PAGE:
In whichever ways you choose to write responsive readings, you will discover that this is an amazing experience. Writing responsive readings will also remind you of your own daily responses to God.

Advent Is a Great Time for Writing Devotionals

The Advent season will be here soon. A wonderful way to celebrate is by writing devotionals. There are so many creative possibilities to explore. You can write Advent devotionals personally, as a family, or as a church.

Personal Devotionals

Advent is a great season for writing creatively and for reflecting on scripture in your writing. You might enjoy writing your own personal devotionals.

You can take a scripture verse and write a devotional for each week of Advent. If you feel like really digging in, you can write a devotional every day. When the season is over, put your devotionals together as a collection and save them to read each day of Advent next year.

You can also write devotionals as Christmas gifts. Pray for a Bible verse that is meaningful to a family member or friend. Then write a devotional with that person in mind. Give it as a gift. You can also write a devotional as a prayer or blessing for their new year.

Family Devotionals

Writing devotionals together as a family can be a wonderful way to celebrate the Advent season.

On one Sunday of Advent, you can spend family time together writing a devotional. Think about which Bible verse you’d like to share with each other and what story you want to tell to illustrate that verse.

Or maybe take each Sunday to work on one part of a devotional that will be ready by Christmas. Then you can read and pray through the finished devotional together on Christmas Day.

To create your family devotionals, you can choose a scripture verse and decide on a theme. Have each person write a paragraph or even a sentence, then piece those together like a beautiful quilt. You can even write the words on pieces of colored paper and glue them on construction paper – and maybe add some artwork.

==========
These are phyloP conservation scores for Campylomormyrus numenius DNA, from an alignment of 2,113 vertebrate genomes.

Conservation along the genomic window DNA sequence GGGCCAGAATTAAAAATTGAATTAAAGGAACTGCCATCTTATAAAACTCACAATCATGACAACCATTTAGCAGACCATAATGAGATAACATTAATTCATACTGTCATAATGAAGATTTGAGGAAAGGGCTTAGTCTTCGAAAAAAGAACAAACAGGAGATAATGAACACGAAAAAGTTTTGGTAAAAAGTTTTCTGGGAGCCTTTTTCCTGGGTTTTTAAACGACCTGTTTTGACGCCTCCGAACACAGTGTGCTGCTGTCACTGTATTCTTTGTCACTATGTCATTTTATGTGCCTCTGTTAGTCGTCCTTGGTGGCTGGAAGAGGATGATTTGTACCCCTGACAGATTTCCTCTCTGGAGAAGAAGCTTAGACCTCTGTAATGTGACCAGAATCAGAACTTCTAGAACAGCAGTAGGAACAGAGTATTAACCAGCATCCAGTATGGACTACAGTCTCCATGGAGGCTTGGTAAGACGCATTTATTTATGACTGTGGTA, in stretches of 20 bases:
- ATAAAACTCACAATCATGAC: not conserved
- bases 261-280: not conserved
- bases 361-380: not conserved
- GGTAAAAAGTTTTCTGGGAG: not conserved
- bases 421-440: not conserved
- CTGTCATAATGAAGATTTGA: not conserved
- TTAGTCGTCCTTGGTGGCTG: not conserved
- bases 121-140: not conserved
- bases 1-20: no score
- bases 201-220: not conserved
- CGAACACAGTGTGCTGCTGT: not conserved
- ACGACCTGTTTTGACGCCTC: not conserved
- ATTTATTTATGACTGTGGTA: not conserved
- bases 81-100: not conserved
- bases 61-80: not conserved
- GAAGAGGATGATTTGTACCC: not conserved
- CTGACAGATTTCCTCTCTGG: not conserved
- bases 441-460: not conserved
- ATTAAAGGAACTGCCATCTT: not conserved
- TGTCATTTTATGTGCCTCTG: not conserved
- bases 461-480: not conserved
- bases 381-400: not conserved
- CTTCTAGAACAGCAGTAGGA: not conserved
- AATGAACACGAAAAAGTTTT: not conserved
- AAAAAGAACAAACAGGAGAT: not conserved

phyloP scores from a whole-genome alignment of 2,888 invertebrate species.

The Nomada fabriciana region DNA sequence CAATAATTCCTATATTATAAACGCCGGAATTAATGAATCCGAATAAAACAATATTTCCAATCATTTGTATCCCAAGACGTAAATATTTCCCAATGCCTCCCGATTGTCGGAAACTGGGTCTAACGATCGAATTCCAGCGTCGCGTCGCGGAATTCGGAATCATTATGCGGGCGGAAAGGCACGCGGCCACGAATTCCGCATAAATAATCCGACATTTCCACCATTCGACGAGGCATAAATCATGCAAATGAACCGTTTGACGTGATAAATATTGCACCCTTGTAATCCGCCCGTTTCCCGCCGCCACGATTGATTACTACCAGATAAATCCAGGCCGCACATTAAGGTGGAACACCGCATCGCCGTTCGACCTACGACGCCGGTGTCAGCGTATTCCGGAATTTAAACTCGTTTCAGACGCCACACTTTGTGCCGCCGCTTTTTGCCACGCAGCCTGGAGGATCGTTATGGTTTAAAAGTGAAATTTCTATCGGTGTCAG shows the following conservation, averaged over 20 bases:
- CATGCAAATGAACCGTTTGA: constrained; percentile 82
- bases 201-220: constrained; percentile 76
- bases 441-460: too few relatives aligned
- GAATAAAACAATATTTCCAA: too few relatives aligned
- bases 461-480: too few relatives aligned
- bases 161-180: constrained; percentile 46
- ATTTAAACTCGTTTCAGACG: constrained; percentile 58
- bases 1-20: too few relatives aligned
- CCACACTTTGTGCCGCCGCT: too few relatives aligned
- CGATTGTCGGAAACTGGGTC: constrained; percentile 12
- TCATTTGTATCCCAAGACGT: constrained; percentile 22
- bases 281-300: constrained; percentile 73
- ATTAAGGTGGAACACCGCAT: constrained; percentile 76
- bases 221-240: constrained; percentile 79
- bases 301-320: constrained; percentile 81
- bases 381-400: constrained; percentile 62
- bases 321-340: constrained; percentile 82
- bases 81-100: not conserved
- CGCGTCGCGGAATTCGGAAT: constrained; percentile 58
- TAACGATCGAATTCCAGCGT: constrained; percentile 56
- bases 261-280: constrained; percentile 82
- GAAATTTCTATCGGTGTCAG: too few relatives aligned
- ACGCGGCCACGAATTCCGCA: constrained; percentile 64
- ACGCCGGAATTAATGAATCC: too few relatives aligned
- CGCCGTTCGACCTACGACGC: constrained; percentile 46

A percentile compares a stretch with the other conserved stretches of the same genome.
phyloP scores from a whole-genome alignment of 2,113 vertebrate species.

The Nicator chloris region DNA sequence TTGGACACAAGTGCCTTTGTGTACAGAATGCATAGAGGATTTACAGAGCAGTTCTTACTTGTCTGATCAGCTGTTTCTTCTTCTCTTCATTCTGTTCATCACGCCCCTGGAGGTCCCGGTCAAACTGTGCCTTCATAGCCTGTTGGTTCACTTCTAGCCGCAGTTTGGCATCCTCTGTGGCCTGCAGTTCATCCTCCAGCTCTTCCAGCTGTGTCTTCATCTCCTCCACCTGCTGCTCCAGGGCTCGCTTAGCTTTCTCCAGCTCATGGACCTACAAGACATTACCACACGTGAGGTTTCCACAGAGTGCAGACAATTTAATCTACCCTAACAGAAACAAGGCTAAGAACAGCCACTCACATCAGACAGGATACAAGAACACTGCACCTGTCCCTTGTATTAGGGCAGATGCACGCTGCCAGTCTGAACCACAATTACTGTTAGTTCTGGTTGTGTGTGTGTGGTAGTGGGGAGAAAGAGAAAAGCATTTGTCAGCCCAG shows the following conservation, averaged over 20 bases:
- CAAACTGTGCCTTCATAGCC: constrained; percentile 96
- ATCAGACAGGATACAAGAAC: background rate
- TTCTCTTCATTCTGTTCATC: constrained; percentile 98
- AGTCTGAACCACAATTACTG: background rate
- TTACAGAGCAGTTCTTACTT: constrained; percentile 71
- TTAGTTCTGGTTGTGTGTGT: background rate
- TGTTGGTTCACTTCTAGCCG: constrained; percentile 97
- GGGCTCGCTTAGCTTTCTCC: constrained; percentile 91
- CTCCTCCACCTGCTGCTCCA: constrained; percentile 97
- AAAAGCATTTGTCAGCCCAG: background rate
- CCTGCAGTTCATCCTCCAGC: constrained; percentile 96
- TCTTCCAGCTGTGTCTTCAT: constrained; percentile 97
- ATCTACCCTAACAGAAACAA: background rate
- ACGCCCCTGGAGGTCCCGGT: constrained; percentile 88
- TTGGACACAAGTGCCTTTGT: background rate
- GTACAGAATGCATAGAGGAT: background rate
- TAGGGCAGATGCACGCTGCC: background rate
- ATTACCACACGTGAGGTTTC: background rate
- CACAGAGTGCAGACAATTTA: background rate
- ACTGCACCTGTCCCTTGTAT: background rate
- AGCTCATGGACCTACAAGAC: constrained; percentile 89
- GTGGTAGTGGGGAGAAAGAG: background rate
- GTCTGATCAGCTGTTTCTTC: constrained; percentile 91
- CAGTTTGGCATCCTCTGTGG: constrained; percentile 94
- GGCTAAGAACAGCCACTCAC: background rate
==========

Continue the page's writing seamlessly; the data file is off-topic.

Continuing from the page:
Or your family can all pitch in with their thoughts, and you can write them down and weave them into a devotional message.

You can also divide up the parts – one person chooses the scripture verse, another person (or two!) tells the story, another writes the prayer, and someone else chooses the closing thought for the day.

Whichever way you choose to write your family devotional, the important thing is to spend time together, reflecting on what it means to each of you that Christ is born.

Church Devotionals

I enjoyed many years of editing church devotional collections. Each year, I offered a workshop to help people learn devotional writing. Then we would choose our theme and scripture verses. Each person at the workshop would write a devotional – sometimes they would take it home to work on it, but they would start it that day at the workshop and we helped each other.

If other individuals or families wanted to write but couldn’t attend the workshop, I would email them a devotional writing guide, let them know what the theme was, and assign them a scripture verse.

Usually we would have an overall Advent theme, and then a more specific theme for each week of the season. We had enough writers that we wrote a devotional for every day of Advent. But if that’s too many, it would be a blessing to write a devotional for every Sunday in Advent.

Then we would create a PDF file and upload it to the church website. We would also print a few booklets for shut-ins and people who didn’t have internet.

When you are preparing a devotional collection for your congregation to use, it’s important to have pastoral oversight and guidance. Sometimes a devotional writer might inadvertently take liberties with scripture. Your pastor can help you find a loving way to edit the message so it lines up with God’s Word.

The devotional for Christmas Day needs to have a joyful impact. Sometimes the pastor might want to write this one. Or whoever writes it, be sure Joy is the theme and that it really takes readers through a celebration of Jesus’ birth.

Wishing you and your family a very creative and blessed Advent season!